Press releases

 


The Chartered Institute of Taxation (CIOT) is highly critical of the Government’s proposal to extend significantly the tax assessment time limits indiscriminately in cases involving offshore matters. The Institute believes that the case for such a large and broadly applied increase has not been made and risks resulting in unfairness for taxpayers and perverse incentives toward the care taken with tax returns.

The Low Incomes Tax Reform Group (LITRG) has welcomed today’s House of Commons Work and Pensions Committee report which makes a number of recommendations on how universal credit could better support self-employed claimants, including calling for greater flexibility in income reporting periods and for better alignment with the tax system.

A new report highlights how care workers are losing out because of the confusing and unhelpful way in which their working arrangements and low pay interact with tax, welfare and minimum wage rules.

Commenting on the start of the Office of Tax Simplification’s review of inheritance tax, John Bunker, Chair of the Chartered Institute of Taxation’s Succession Taxes Sub-committee, said:

The Chartered Institute of Taxation (CIOT) has made a number of proposals for improving parliamentary scrutiny of the Finance Bill and other tax legislation.

Daily penalties of £10 will soon hit those yet to submit their 2016/17 Self-Assessment tax return form. It has led the Low Incomes Tax Reform Group (LITRG) to warn people in this position to file their return before the end of April in order to avoid the daily penalties accruing.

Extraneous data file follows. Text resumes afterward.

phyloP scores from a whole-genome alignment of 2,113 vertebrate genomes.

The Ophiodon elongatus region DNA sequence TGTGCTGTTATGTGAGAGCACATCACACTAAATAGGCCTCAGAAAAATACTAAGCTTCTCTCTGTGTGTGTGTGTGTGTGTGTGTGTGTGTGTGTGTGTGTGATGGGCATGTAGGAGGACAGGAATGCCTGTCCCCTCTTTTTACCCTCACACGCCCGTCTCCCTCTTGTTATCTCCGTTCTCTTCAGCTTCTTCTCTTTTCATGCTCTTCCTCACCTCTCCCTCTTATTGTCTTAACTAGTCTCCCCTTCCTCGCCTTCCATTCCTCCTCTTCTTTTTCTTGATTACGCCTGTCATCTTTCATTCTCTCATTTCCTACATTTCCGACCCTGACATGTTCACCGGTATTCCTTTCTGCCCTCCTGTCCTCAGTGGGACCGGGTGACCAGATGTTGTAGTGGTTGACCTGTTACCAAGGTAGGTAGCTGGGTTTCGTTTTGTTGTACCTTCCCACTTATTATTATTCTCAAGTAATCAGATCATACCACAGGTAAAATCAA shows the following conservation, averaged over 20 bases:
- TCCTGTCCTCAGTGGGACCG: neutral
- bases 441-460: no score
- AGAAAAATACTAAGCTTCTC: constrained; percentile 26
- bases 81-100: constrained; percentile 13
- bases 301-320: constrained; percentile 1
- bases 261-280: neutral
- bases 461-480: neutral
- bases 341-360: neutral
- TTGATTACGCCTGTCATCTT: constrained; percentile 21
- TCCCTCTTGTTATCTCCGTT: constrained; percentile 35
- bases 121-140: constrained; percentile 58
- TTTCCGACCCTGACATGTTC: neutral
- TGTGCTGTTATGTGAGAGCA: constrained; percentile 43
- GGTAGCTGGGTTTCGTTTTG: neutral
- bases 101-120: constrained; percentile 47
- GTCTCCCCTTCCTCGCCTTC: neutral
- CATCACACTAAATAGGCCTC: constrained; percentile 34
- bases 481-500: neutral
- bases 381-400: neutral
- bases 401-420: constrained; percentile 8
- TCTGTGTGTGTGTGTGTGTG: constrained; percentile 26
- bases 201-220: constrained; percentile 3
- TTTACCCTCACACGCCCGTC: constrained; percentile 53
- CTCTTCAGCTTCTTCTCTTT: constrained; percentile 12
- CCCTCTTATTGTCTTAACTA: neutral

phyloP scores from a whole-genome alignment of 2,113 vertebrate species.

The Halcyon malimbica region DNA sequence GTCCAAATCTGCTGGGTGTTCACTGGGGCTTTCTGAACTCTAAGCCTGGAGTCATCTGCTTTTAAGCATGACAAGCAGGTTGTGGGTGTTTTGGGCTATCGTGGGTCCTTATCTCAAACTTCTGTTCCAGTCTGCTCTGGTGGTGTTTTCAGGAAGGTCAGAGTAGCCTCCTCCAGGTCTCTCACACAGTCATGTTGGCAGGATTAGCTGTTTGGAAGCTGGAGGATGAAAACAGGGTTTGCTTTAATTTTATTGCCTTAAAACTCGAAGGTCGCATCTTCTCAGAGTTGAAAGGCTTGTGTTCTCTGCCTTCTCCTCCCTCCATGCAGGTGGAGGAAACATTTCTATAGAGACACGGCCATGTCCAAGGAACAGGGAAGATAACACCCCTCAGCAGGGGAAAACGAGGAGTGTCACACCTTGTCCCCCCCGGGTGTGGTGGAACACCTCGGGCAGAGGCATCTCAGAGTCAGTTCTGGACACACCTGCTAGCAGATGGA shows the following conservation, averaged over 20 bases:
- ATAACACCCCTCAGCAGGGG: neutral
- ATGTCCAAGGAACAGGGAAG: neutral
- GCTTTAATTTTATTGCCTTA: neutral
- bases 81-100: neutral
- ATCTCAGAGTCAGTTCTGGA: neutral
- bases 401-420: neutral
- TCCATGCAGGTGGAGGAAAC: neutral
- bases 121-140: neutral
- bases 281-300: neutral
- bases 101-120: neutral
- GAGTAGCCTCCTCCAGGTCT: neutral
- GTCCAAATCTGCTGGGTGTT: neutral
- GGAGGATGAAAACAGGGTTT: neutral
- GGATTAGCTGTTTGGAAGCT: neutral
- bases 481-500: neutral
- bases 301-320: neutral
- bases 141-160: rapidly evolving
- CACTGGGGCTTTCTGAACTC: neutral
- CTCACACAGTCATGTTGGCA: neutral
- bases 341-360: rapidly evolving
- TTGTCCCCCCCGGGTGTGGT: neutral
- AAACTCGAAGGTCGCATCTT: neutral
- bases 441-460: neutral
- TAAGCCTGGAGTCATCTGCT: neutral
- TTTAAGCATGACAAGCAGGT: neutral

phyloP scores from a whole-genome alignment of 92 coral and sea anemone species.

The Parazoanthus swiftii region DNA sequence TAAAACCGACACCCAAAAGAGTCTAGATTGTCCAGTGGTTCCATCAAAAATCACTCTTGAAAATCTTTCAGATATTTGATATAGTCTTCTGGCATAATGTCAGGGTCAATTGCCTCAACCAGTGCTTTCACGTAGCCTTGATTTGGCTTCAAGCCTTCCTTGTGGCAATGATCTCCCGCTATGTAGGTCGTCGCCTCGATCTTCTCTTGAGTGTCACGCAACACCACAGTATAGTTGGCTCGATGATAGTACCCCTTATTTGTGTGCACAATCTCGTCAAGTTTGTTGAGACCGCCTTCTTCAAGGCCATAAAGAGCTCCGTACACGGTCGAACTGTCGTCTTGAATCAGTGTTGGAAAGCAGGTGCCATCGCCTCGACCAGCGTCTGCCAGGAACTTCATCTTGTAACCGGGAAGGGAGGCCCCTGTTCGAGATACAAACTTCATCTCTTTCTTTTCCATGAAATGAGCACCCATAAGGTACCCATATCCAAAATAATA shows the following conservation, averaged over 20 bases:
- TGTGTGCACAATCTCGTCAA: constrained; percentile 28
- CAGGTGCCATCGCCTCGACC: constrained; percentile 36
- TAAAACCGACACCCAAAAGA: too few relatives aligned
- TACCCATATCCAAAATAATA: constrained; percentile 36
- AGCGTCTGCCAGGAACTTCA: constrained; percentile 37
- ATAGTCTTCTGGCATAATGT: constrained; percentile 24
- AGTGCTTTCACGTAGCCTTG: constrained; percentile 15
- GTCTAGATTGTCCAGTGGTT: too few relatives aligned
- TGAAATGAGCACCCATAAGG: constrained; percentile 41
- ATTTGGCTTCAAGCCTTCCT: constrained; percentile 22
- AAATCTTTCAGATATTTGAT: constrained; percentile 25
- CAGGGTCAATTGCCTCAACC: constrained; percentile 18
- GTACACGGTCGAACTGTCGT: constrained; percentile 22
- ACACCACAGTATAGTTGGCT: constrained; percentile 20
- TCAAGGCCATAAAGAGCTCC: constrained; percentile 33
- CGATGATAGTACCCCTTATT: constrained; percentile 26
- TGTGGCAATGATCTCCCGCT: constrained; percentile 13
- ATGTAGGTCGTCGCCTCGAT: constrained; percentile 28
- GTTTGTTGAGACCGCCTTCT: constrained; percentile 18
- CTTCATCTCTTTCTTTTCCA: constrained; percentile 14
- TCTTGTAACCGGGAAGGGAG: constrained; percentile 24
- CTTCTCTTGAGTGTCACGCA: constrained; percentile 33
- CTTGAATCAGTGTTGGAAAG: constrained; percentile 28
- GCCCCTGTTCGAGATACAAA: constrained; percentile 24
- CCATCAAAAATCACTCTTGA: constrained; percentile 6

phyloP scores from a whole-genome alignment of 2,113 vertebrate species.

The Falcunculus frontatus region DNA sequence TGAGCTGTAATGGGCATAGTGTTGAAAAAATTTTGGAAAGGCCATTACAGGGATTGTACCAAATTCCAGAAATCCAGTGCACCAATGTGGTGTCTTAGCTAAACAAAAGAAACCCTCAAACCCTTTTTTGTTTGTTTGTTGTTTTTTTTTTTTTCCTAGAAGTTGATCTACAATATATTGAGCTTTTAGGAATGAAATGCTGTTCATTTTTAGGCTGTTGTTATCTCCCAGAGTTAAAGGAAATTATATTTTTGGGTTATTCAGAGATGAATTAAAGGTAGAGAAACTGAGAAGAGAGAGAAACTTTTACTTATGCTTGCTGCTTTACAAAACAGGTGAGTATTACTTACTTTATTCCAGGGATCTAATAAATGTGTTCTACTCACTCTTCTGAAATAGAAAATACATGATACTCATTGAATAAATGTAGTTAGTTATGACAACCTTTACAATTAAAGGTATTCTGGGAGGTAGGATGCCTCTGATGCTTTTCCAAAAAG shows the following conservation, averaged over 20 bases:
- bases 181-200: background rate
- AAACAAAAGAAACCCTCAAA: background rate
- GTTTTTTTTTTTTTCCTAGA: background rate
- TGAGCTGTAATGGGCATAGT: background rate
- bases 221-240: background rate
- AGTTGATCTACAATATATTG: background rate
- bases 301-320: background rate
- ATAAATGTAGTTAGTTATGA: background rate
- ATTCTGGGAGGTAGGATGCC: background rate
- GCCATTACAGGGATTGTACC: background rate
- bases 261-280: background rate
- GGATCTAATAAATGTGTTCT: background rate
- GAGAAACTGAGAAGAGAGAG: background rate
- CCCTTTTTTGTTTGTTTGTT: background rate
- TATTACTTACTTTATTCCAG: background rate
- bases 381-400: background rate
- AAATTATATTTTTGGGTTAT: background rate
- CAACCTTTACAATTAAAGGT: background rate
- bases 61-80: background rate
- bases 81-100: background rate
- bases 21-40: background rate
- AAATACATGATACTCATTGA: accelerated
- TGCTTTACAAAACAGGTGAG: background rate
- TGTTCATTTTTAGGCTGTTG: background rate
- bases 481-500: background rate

Scottish taxpayers are exposed to more complexity and potential confusion than ever before because of the introduction of new rates and bands of income tax from today, tax professionals have cautioned.

The Low Incomes Tax Reform Group (LITRG) is calling for more help for the low paid because of the increase in the cost of auto enrolment. This should include the Government both allowing those on the lowest pay to salary sacrifice and also finding a way to overcome the lack of tax relief for those in certain pension arrangements, says LITRG.

Commenting on the launch of three parliamentary reviews into the tax system, CIOT Tax Policy Director John Cullinane said:

A Scottish Government plan to help first-time homebuyers by giving them a relief on property tax could be complex and difficult to enforce under current proposals, tax professionals have warned.